AB 2832 (Lieber; D-Mountain
View) Would increase the state minimum wage to $7.25
in 2005 and to $7.75 in 2006, which would give California
the highest minimum wage in the nation. Employer costs would
be expected to rise by at least $2.08 billion annually.
Status: Passed Senate Appropriations Committee;
moves to Senate floor.
New Training Mandate – AB
1825 (Reyes; D- Fresno) Would add new sexual harassment
training mandates for employers with 50 or more employees to
provide 2 hours of sexual harassment training and education
to all supervisory employees within one year of January 1,
2005, and to all new supervisory employees within six months
of their assumption of a supervisory position, unless the
employer has provided sexual harassment training and
education to employees after January 1, 2004. Status:
Passed Senate Appropriations Committee; moves to Senate
Non-Employee Harassment –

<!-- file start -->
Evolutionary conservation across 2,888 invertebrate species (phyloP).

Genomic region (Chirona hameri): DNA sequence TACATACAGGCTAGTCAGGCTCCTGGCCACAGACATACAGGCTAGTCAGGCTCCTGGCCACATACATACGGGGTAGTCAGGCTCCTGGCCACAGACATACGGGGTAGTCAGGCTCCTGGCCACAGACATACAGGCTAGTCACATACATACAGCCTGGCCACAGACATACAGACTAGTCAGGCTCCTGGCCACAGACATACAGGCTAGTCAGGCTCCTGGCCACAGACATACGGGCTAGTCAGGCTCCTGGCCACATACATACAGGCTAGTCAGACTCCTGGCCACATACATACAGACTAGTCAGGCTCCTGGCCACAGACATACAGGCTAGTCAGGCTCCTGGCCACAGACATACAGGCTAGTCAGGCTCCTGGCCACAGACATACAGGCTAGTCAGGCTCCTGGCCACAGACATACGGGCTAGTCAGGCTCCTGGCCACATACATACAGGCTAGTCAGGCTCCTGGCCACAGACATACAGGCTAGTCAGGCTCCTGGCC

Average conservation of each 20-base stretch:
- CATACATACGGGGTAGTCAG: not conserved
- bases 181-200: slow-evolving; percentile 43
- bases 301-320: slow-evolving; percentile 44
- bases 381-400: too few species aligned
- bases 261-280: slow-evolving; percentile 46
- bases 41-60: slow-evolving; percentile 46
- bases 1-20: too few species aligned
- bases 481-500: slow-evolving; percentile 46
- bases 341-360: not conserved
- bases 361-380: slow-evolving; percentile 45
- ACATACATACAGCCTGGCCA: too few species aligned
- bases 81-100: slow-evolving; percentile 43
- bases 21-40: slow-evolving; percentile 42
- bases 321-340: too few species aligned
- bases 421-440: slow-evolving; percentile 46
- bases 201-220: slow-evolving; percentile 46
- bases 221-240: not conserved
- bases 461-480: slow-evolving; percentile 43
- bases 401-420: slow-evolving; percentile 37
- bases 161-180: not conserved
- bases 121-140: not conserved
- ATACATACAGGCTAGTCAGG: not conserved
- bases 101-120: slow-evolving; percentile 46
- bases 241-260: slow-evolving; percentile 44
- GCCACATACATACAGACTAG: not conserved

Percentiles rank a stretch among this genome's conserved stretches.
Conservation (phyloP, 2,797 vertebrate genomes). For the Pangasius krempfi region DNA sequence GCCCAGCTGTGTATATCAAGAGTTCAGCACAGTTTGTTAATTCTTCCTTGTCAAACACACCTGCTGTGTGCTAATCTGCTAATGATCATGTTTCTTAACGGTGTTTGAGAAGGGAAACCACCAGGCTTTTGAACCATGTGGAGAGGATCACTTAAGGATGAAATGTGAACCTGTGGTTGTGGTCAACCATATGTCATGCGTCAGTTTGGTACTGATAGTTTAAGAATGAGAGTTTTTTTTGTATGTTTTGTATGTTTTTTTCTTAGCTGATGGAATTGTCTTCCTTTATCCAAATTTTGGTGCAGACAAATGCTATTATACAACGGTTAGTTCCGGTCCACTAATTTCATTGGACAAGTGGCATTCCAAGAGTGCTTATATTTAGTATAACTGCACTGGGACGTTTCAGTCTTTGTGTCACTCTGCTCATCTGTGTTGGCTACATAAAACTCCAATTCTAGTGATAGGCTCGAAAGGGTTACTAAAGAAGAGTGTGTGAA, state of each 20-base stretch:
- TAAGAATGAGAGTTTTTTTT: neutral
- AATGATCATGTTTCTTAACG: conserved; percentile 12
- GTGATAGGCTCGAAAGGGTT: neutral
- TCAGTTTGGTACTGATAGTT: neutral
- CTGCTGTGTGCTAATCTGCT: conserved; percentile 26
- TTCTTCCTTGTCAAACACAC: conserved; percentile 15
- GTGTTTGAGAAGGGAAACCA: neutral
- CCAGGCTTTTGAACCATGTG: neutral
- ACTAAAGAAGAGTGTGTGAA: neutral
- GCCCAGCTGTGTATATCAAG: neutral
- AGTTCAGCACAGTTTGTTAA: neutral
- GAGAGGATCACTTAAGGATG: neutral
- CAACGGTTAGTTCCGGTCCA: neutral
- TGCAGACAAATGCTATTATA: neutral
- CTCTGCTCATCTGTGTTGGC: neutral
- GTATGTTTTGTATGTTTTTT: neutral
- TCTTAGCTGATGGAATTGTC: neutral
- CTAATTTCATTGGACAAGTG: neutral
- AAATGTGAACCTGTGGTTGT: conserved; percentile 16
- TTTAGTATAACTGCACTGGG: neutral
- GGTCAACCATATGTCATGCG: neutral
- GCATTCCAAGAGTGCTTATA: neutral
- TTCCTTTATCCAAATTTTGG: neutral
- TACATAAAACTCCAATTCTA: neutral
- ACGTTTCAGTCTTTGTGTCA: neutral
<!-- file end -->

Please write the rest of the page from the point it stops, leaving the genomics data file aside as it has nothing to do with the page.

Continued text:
AB 2889 (Laird). Would make California employers liable
for the harassment of a worker by customers or clients.
Status: In Senate Appropriations Committee.
BOSS" LAW REFORMS
SB 1809 (Dunn; D-Garden
Grove) as amended, would significantly overhaul
California's "sue your boss" law to bring fairness to
California's labor code enforcement and protects employers
from unnecessary and frivolous lawsuits. Status:
Signed by Governor Schwarzenegger.
AB 1912 (Richman).
Would amend protections under Civil Code for employers who
provide references on former employees. Would specify that
it is the policy of the State of California to encourage
employers to provide accurate, truthful, and substantive
information concerning the performance and qualifications of
individuals. Past employee would have to prove that
reference information was intentionally malicious and
knowingly false or misleading. Hearing to be set.
Status: In Senate Judiciary Committee since 6/23/04.